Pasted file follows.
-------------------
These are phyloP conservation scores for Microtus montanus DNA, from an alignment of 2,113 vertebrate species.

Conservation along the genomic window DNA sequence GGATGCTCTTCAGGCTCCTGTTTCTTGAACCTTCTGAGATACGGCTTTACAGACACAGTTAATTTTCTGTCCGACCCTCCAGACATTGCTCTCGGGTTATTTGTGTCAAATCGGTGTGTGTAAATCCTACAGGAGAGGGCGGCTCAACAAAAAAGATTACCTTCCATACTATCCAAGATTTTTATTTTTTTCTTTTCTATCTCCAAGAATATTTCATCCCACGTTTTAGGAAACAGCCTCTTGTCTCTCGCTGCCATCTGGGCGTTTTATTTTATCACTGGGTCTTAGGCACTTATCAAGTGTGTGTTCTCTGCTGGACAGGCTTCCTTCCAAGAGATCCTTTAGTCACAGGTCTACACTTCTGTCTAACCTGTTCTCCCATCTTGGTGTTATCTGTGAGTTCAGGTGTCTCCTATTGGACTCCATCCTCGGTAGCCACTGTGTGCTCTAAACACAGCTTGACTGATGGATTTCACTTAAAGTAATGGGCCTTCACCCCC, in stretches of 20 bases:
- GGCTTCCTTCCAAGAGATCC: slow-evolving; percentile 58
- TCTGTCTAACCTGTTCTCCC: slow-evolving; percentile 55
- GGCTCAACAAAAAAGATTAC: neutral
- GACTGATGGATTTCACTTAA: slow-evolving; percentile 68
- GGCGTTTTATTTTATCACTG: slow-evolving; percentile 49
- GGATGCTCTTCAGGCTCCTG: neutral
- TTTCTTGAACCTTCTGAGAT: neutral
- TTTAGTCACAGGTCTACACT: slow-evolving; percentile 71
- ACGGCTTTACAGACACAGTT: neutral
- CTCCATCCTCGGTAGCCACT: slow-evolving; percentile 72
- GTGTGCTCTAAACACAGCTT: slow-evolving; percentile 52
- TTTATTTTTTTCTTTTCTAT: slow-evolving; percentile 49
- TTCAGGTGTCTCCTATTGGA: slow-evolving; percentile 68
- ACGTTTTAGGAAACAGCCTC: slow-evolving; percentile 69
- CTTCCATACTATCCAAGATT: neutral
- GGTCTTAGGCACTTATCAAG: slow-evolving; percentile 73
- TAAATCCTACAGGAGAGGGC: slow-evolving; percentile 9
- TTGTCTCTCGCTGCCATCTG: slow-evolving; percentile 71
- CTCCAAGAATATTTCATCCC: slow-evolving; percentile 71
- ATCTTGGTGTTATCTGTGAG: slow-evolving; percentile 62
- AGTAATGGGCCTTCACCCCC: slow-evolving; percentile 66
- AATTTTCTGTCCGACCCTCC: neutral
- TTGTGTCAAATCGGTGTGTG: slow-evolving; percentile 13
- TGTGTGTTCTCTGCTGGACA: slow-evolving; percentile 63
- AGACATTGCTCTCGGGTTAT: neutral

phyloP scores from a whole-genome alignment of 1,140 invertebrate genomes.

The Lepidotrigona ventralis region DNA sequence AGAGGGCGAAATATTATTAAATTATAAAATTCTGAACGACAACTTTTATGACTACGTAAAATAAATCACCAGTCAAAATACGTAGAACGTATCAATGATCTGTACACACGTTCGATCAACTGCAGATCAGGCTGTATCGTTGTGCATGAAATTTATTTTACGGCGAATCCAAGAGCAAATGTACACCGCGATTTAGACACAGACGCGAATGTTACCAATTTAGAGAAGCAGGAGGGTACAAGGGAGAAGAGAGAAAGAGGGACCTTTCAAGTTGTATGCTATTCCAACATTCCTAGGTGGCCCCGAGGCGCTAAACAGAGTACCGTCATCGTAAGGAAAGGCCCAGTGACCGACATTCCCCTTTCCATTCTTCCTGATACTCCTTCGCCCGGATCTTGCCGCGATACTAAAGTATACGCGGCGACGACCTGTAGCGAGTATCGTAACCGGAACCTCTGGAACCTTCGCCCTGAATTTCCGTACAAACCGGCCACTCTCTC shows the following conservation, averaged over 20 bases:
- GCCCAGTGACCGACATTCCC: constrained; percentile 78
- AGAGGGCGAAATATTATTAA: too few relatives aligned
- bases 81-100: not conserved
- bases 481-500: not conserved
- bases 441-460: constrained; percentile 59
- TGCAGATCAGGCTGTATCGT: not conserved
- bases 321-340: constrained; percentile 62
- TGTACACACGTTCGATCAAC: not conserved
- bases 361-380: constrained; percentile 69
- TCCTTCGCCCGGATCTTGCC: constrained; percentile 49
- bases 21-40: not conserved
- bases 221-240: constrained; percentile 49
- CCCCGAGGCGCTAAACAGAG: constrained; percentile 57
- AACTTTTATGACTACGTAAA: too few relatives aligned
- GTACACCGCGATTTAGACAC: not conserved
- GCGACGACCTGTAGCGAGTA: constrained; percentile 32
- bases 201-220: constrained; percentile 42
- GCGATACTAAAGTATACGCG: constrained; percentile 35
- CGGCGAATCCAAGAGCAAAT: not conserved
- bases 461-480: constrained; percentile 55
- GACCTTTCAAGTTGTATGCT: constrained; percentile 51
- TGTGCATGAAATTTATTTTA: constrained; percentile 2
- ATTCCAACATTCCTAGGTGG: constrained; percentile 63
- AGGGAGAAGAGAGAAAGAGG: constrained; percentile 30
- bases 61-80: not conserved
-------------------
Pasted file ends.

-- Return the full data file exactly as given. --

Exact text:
These are phyloP conservation scores for Microtus montanus DNA, from an alignment of 2,113 vertebrate species.

Conservation along the genomic window DNA sequence GGATGCTCTTCAGGCTCCTGTTTCTTGAACCTTCTGAGATACGGCTTTACAGACACAGTTAATTTTCTGTCCGACCCTCCAGACATTGCTCTCGGGTTATTTGTGTCAAATCGGTGTGTGTAAATCCTACAGGAGAGGGCGGCTCAACAAAAAAGATTACCTTCCATACTATCCAAGATTTTTATTTTTTTCTTTTCTATCTCCAAGAATATTTCATCCCACGTTTTAGGAAACAGCCTCTTGTCTCTCGCTGCCATCTGGGCGTTTTATTTTATCACTGGGTCTTAGGCACTTATCAAGTGTGTGTTCTCTGCTGGACAGGCTTCCTTCCAAGAGATCCTTTAGTCACAGGTCTACACTTCTGTCTAACCTGTTCTCCCATCTTGGTGTTATCTGTGAGTTCAGGTGTCTCCTATTGGACTCCATCCTCGGTAGCCACTGTGTGCTCTAAACACAGCTTGACTGATGGATTTCACTTAAAGTAATGGGCCTTCACCCCC, in stretches of 20 bases:
- GGCTTCCTTCCAAGAGATCC: slow-evolving; percentile 58
- TCTGTCTAACCTGTTCTCCC: slow-evolving; percentile 55
- GGCTCAACAAAAAAGATTAC: neutral
- GACTGATGGATTTCACTTAA: slow-evolving; percentile 68
- GGCGTTTTATTTTATCACTG: slow-evolving; percentile 49
- GGATGCTCTTCAGGCTCCTG: neutral
- TTTCTTGAACCTTCTGAGAT: neutral
- TTTAGTCACAGGTCTACACT: slow-evolving; percentile 71
- ACGGCTTTACAGACACAGTT: neutral
- CTCCATCCTCGGTAGCCACT: slow-evolving; percentile 72
- GTGTGCTCTAAACACAGCTT: slow-evolving; percentile 52
- TTTATTTTTTTCTTTTCTAT: slow-evolving; percentile 49
- TTCAGGTGTCTCCTATTGGA: slow-evolving; percentile 68
- ACGTTTTAGGAAACAGCCTC: slow-evolving; percentile 69
- CTTCCATACTATCCAAGATT: neutral
- GGTCTTAGGCACTTATCAAG: slow-evolving; percentile 73
- TAAATCCTACAGGAGAGGGC: slow-evolving; percentile 9
- TTGTCTCTCGCTGCCATCTG: slow-evolving; percentile 71
- CTCCAAGAATATTTCATCCC: slow-evolving; percentile 71
- ATCTTGGTGTTATCTGTGAG: slow-evolving; percentile 62
- AGTAATGGGCCTTCACCCCC: slow-evolving; percentile 66
- AATTTTCTGTCCGACCCTCC: neutral
- TTGTGTCAAATCGGTGTGTG: slow-evolving; percentile 13
- TGTGTGTTCTCTGCTGGACA: slow-evolving; percentile 63
- AGACATTGCTCTCGGGTTAT: neutral

phyloP scores from a whole-genome alignment of 1,140 invertebrate genomes.

The Lepidotrigona ventralis region DNA sequence AGAGGGCGAAATATTATTAAATTATAAAATTCTGAACGACAACTTTTATGACTACGTAAAATAAATCACCAGTCAAAATACGTAGAACGTATCAATGATCTGTACACACGTTCGATCAACTGCAGATCAGGCTGTATCGTTGTGCATGAAATTTATTTTACGGCGAATCCAAGAGCAAATGTACACCGCGATTTAGACACAGACGCGAATGTTACCAATTTAGAGAAGCAGGAGGGTACAAGGGAGAAGAGAGAAAGAGGGACCTTTCAAGTTGTATGCTATTCCAACATTCCTAGGTGGCCCCGAGGCGCTAAACAGAGTACCGTCATCGTAAGGAAAGGCCCAGTGACCGACATTCCCCTTTCCATTCTTCCTGATACTCCTTCGCCCGGATCTTGCCGCGATACTAAAGTATACGCGGCGACGACCTGTAGCGAGTATCGTAACCGGAACCTCTGGAACCTTCGCCCTGAATTTCCGTACAAACCGGCCACTCTCTC shows the following conservation, averaged over 20 bases:
- GCCCAGTGACCGACATTCCC: constrained; percentile 78
- AGAGGGCGAAATATTATTAA: too few relatives aligned
- bases 81-100: not conserved
- bases 481-500: not conserved
- bases 441-460: constrained; percentile 59
- TGCAGATCAGGCTGTATCGT: not conserved
- bases 321-340: constrained; percentile 62
- TGTACACACGTTCGATCAAC: not conserved
- bases 361-380: constrained; percentile 69
- TCCTTCGCCCGGATCTTGCC: constrained; percentile 49
- bases 21-40: not conserved
- bases 221-240: constrained; percentile 49
- CCCCGAGGCGCTAAACAGAG: constrained; percentile 57
- AACTTTTATGACTACGTAAA: too few relatives aligned
- GTACACCGCGATTTAGACAC: not conserved
- GCGACGACCTGTAGCGAGTA: constrained; percentile 32
- bases 201-220: constrained; percentile 42
- GCGATACTAAAGTATACGCG: constrained; percentile 35
- CGGCGAATCCAAGAGCAAAT: not conserved
- bases 461-480: constrained; percentile 55
- GACCTTTCAAGTTGTATGCT: constrained; percentile 51
- TGTGCATGAAATTTATTTTA: constrained; percentile 2
- ATTCCAACATTCCTAGGTGG: constrained; percentile 63
- AGGGAGAAGAGAGAAAGAGG: constrained; percentile 30
- bases 61-80: not conserved